Georgian architecture is a popular style named for the reigns of the first four King Georges of England. These graciously proportioned classical buildings are marked by an understated elegance. Their pleasing symmetry, in part achieved by applying the golden ratio, is easy on the eyes. Georgian-style homes were built to provide a more generous sense of space and natural light that had been missing from earlier architectural styles. Georgian architecture is a varied category that includes stately English country mansions, London and Dublin terraced townhouse blocks, southern US plantation houses, and New England homes and college campuses.
History of Georgian Architecture
Georgian architecture was born under the reign of King Georges I-IV from 1714 to 1830, and was imported to the United States, notably New England, by English colonists.
Georgian architects were inspired by the proportion and symmetry embraced by influential Italian Renaissance architect Andrea Palladio (1508 to 1580), who had been influenced by the building styles of ancient Rome and Greece. Palladianism was a popular style in Britain between 1715 and 1760 that was a revival of Palladio's ideas that came back in full force during the early Georgian period. The next phase of Georgian architecture was the development of Neoclassical architecture in the middle of the 18th century, which looked more directly to the source of Palladio's inspiration, the classical building styles of ancient Rome and Greece.
In addition to being used in a variety of housing types, Georgian architecture was a popular style for churches and public buildings. The decorative arts and interior design also flourished during the Georgian period.
After the Revolutionary War of 1775, Americans began to turn away from the British associations of Georgian style, asserting their newfound independence on the architectural front by developing a national Federal style (the neoclassical White House is a prime example). Georgian architecture had revival periods in the late 19th and early 20th centuries in the US and Britain and is still a popular style today for the building of suburban townhouses and homes. Georgian architecture in the US can be found primarily in the northeast, midwest, and south.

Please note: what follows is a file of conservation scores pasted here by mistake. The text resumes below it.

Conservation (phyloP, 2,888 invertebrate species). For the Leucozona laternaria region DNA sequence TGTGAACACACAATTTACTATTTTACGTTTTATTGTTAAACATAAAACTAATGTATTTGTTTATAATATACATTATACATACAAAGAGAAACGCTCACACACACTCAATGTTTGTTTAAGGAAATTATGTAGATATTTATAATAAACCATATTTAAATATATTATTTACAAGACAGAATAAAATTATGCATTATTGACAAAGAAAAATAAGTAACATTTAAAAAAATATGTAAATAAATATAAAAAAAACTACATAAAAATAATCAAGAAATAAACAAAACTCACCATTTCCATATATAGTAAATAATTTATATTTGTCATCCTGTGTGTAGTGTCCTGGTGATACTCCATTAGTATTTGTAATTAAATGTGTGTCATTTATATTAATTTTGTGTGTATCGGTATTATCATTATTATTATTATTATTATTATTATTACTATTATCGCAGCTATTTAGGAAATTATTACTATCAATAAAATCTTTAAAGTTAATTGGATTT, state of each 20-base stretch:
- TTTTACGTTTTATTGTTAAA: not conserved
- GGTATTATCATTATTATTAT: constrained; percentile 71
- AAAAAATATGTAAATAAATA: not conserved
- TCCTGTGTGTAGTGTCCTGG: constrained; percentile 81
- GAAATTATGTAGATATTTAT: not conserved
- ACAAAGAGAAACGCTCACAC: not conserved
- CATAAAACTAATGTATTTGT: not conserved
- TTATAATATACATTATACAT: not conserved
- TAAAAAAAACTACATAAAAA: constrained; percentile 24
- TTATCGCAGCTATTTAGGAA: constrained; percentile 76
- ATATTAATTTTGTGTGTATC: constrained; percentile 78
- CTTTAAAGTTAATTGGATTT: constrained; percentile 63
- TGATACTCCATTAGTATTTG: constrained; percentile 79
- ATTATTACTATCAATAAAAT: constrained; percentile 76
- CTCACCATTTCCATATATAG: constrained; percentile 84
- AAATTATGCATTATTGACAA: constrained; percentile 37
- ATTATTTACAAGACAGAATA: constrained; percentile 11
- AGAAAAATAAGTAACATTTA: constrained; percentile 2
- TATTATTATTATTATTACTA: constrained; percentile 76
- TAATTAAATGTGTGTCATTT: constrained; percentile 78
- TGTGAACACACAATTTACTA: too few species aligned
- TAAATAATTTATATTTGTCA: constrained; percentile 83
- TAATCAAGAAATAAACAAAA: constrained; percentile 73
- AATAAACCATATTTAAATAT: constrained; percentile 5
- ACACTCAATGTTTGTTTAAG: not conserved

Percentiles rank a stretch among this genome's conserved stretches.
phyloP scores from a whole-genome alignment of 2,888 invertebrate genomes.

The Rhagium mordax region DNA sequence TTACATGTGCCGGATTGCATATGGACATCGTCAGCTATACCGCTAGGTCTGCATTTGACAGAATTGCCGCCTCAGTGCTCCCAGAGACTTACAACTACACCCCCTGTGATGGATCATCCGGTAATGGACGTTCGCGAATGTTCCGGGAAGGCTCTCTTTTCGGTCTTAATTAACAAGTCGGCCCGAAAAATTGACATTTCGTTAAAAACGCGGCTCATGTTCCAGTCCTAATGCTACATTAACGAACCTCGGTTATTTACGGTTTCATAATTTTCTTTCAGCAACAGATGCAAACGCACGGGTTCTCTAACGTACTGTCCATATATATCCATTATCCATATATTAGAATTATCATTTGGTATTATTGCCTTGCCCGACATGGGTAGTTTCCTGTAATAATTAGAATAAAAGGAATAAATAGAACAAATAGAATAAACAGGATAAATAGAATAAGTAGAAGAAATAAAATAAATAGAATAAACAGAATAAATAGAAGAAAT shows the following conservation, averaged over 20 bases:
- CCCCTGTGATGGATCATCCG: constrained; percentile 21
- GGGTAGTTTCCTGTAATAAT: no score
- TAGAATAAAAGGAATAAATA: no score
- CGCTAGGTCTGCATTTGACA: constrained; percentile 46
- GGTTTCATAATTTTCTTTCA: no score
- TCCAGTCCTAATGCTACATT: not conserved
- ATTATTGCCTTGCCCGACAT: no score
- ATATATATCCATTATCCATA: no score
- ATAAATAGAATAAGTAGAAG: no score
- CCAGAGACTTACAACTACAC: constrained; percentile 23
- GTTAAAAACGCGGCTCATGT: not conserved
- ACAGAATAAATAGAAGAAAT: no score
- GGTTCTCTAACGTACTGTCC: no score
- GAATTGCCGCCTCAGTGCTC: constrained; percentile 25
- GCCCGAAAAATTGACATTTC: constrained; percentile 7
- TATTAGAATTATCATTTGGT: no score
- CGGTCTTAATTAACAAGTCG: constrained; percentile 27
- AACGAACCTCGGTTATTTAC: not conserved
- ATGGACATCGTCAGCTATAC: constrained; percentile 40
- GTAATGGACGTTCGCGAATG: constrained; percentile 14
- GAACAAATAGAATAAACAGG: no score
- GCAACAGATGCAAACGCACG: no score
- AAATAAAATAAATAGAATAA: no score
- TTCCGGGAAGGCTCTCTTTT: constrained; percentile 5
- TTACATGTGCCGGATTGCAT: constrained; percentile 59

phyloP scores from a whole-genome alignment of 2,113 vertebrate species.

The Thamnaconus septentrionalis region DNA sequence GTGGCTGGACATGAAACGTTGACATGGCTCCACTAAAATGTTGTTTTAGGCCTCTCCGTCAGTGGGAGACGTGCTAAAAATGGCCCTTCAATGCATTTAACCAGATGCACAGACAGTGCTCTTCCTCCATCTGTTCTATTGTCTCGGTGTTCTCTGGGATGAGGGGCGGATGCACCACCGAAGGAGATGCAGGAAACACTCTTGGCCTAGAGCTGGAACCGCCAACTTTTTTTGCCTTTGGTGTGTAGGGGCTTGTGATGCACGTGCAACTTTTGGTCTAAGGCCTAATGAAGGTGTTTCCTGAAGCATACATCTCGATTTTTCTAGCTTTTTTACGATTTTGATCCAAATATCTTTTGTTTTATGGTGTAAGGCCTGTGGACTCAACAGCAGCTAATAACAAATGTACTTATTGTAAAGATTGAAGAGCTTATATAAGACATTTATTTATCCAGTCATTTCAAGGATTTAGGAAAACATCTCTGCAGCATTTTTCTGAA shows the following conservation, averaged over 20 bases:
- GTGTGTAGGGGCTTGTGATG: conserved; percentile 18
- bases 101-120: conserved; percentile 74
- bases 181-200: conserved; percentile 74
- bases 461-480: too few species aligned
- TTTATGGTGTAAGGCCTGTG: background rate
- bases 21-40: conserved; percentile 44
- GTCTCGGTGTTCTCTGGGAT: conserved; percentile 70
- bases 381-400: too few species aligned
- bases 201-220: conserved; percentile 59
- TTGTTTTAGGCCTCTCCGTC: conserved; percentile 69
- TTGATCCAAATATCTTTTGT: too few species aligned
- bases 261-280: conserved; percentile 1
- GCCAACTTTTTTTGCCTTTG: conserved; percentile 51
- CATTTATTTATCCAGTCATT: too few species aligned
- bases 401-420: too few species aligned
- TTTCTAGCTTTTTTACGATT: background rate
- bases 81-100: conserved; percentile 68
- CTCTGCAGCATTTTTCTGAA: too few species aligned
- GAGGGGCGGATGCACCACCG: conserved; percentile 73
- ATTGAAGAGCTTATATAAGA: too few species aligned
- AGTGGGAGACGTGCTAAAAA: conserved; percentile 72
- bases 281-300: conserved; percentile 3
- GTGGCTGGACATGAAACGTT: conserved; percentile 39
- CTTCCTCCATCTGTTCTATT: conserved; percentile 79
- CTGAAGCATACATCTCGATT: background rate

Elements of Georgian Architecture
- Gracious classical proportions and symmetry as a general rule
- Originally constructed from brick or stone, with stucco rendering later in the period
- Simple façades for early examples with more decoration in later periods such as the Regency period
- Symmetrical chimneys
- Often two rooms deep and two stories high
- Can include additional stories and 1/2 stories, with the top floors featuring smaller and/or dormer windows and lower ceilings in spaces that were originally reserved for staff
- For detached Georgian homes and buildings, grand entrances with decorative features such as arches, columns, pediments, and fanlight windows over a central front door to let light into the front hallway
- Terraced Georgian townhouses may include doors off to the side as well as steps directly onto the sidewalk
- Terraced Georgian townhouses often feature partially visible basement kitchens protected by iron railings.
- Terraced Georgian townhouses are often built around garden squares to compensate for the lack of personal outdoor space.
- Symmetrical window placement mirrored on both stories
- Painted window shutters
- Multi-pane sash windows that let in lots of natural light
- -Hipped roofs (meaning that they slope upward from all the sides of the building) that are sometimes concealed by parapets to render the roof invisible from the street for added curb appeal
- Interiors featuring boxy room volumes, high ceilings, crown moldings, ceiling roses, cornices
Interesting Facts About Georgian Architecture
Because beginnings and endings are rarely as precise as we imagine them to be, buildings constructed under the reign of Queen Victoria’s uncle King William, who ruled until 1837, are sometimes lumped in with the Georgian style and may be referred to as “late Georgian” to distinguish them.
Some Georgian buildings still contain a quirky artifact of British tax history lore in the form of a bricked-up window. Between 1696 and 1851, taxes were assessed not on income but on the number of windows in a home, which was thought to convey the wealth of the owner. An easy loophole to save money on window taxes was to brick up a window, and some people never got around to opening them back up again. Unfortunately this worked against one of the important principles of Georgian architecture, which was to let in natural light to boost the health and wellbeing of inhabitants.